A week of record-setting rain caused floods and mudslides across Los Angeles, atmospheric rivers to the north and a mudslide that shut down a five-mile stretch of Mulholland Drive, but there may just be a silver lining to all of those relentless clouds. As KTLA reports, Los Angeles County Public Works Director Mark Pestrella announced on Monday that recent storms have dumped 33 billion gallons of rainwater on our parched city—enough to supply drinking water for close to 816,000 people for the next year.
Pestrella has been a vocal proponent of improving stormwater capture measures. Speaking with the New York Times, he noted Los Angeles County’s new $300 million-per-year program building hundreds of water capture projects spanning the next 30 to 50 years. “It is audacious what we are proposing, and it’s gigantic,” he said.
The urgency of developing such projects should be clear. By Public Works’ estimate, last weekend’s rain alone will serve the water needs of approximately 48,000 residents for a year—and even if many Angelenos disdain tap water, no sane person refuses ice cubes.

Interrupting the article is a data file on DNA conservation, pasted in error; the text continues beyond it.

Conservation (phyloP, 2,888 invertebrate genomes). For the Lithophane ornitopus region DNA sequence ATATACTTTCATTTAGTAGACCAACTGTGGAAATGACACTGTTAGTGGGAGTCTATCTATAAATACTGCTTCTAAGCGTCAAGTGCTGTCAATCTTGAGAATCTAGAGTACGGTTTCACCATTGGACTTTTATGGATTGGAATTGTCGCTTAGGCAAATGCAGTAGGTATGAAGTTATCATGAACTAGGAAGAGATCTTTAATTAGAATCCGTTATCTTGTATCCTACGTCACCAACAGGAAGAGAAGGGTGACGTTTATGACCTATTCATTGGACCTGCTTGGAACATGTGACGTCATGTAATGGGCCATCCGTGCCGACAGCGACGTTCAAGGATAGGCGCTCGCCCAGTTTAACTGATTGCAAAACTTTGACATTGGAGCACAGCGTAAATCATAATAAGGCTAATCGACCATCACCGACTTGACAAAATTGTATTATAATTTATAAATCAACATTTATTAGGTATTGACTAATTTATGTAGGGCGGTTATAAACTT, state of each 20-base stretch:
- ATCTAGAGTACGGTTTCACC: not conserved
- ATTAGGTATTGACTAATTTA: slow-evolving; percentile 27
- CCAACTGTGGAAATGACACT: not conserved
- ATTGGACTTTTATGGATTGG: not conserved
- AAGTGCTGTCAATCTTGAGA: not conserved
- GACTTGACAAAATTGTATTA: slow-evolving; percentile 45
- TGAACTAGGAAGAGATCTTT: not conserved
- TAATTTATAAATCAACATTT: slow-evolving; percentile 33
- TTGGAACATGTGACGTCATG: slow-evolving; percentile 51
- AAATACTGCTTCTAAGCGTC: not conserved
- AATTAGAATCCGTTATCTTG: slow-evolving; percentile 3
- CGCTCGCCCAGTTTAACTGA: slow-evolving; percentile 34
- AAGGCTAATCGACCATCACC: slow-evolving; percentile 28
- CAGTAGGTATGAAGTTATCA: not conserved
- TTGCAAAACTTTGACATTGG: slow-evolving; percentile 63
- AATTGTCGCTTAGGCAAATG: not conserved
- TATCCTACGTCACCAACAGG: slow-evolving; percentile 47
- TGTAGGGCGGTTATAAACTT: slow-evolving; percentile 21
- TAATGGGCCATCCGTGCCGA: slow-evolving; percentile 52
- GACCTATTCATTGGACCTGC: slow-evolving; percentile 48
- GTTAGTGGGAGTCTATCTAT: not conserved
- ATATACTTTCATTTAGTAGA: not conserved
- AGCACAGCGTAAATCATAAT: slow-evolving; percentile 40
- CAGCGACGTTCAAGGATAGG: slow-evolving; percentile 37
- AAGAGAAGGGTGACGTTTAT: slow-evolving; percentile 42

“We’re working with our water partners to increase the region’s capacity to capture, clean and conserve stormwater runoff while investing with equity in communities through the Safe Clean Water Program,” Pestrella said in a press release.
The good news from this #LARain storm system is the water capture at #LACounty spreading grounds. Weekend rain can serve the water needs of 48,000 residents for one year—the size of a community like La Mirada, Azusa or Cerritos. Much more water is held at dams for future harvest. pic.twitter.com/nTDPCd59tG
— LA Co Public Works (@LACoPublicWorks) January 16, 2023
The Safe Clean Water Program and other water-capturing efforts are intended to offset the 100 billion gallons of water that L.A. county loses every year—enough to meet the needs of more than 2 million people. The amount of waste is staggering, particular when considering the scarcity of water brought on by California droughts, conditions that have led scientists to predict a 10 percent decrease in California’s water supply by 2040.
Though recent storms are unlikely to have an impact on long-term water problems, according to the Associated Press, the storms have played a role in slowly filling state reservoirs that typically remain below average this time of year, while also dumping snow on the Sierra Nevada.
Los Angeles County Public Works, meanwhile, has said additional infrastructure projects are expected to provide capacity to serve an additional 500,000 people across L.A. County.